Adrianus C. M. Boon

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BACKGROUND A pandemic H5N1 influenza outbreak would be facilitated by an absence of immunity to the avian-derived virus in the human population. Although this condition is likely in regard to hemagglutinin-mediated immunity, the neuraminidase (NA) of H5N1 viruses (avN1) and of endemic human H1N1 viruses (huN1) are classified in the same serotype. We(More)
UNLABELLED The genotype of the host is one of several factors involved in the pathogenesis of an infectious disease and may be a key parameter in the epidemiology of highly pathogenic H5N1 influenza virus infection in humans. Gene polymorphisms may affect the viral replication rate or alter the host's immune response to the virus. In humans, it is unclear(More)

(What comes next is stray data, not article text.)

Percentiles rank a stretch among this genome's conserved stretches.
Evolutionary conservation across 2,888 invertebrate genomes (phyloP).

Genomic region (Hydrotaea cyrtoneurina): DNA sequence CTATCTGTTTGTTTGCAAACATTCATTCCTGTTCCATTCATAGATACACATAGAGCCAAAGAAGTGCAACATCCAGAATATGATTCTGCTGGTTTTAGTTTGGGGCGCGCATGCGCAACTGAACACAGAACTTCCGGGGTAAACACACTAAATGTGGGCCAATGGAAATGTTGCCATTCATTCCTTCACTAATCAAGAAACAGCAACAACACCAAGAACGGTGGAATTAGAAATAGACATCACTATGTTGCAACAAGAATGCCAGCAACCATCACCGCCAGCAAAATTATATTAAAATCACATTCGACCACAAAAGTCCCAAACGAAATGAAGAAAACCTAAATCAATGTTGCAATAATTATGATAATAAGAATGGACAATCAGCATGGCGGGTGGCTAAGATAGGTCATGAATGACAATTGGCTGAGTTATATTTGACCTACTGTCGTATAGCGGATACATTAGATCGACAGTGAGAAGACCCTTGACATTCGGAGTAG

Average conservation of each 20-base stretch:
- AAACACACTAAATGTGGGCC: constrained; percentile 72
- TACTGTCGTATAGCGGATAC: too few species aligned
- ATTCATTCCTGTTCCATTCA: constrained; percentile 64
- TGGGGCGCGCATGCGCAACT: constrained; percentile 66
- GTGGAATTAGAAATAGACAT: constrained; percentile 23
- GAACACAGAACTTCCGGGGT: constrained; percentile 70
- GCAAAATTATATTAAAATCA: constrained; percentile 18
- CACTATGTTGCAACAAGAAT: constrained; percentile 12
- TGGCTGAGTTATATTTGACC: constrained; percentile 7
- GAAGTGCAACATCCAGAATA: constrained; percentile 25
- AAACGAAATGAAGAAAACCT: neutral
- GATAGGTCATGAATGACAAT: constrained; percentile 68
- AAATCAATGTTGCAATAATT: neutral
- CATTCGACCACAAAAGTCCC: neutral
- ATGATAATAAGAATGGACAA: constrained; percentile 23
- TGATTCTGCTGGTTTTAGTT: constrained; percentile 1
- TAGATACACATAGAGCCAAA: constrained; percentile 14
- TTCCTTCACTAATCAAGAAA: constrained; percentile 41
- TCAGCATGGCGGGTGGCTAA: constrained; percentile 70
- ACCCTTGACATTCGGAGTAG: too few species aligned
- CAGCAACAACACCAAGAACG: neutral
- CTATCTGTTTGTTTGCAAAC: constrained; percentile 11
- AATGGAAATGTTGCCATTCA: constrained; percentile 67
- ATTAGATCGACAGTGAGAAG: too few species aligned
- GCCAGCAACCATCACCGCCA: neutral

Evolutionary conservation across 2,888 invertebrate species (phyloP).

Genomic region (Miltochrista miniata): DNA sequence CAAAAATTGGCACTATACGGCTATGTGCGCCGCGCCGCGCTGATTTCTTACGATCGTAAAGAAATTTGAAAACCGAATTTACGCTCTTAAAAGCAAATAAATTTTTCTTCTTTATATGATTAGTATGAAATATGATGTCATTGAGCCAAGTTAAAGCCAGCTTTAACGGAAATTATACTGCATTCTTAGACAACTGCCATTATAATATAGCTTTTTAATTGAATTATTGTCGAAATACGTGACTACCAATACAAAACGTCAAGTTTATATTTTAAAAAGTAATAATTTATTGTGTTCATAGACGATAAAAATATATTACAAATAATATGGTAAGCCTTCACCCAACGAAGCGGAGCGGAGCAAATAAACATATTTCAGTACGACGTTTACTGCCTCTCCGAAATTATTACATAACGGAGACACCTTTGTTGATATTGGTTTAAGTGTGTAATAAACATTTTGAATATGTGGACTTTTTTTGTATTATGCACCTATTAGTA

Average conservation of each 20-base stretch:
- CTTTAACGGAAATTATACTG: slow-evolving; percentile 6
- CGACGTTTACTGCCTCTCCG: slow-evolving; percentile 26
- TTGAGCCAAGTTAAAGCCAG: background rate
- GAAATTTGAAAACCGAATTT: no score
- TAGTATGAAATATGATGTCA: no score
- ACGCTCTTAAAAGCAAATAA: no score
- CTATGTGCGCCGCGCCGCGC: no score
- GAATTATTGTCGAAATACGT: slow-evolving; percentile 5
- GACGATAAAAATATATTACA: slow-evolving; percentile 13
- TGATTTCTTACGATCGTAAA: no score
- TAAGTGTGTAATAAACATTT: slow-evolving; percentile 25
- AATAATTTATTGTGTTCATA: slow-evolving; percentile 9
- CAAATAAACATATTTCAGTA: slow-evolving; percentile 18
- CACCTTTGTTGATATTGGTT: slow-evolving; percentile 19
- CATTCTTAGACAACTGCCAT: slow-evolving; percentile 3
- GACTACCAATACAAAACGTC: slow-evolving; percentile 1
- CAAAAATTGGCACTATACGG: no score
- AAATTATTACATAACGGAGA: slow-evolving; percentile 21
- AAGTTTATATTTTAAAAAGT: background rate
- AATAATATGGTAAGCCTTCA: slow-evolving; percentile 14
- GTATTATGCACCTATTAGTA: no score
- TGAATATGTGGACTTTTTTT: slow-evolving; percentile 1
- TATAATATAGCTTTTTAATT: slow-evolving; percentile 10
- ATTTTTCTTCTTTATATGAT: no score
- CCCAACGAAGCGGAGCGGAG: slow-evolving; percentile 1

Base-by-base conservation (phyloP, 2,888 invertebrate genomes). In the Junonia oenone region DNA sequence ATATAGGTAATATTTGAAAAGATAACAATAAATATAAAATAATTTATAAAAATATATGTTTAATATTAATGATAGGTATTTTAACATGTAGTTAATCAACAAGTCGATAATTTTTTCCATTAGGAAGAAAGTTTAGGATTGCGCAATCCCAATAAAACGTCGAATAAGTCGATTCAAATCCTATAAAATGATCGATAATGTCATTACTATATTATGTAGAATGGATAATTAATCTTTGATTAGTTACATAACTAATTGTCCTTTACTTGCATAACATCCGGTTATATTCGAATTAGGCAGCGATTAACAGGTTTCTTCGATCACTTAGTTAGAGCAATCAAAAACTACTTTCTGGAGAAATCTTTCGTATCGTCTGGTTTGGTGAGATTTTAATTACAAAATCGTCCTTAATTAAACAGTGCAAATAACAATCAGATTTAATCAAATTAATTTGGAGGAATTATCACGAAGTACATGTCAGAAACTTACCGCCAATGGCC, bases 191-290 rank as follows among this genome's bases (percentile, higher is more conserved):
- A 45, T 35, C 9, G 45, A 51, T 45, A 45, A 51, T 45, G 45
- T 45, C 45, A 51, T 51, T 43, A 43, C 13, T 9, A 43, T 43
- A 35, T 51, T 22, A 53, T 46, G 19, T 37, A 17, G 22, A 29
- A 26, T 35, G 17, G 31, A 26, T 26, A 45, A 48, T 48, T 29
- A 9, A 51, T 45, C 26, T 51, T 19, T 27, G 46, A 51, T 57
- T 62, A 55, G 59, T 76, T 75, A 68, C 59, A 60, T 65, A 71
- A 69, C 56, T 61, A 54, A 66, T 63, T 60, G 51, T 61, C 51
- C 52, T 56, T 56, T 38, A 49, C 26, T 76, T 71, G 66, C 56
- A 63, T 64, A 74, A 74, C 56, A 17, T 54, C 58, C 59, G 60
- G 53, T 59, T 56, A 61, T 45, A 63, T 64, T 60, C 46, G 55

Dendritic cells express lectins receptors, like DC-SIGN, which allow these cells to sense glycans that are present on various bacterial and viral pathogens. Interaction of DC-SIGN with carbohydrate moieties induces maturation of dendritic cells and promotes endocytosis of pathogens which is an important property of these professional antigen presenting(More)
BACKGROUND Because of continuous circulation in different animal species and humans, influenza viruses have host-specific phenotypic and genetic features. Reassortment of the genome segments can significantly change virus phenotype, potentially generating virus with pandemic potential. In 2009, a new pandemic influenza virus emerged. OBJECTIVES In this(More)
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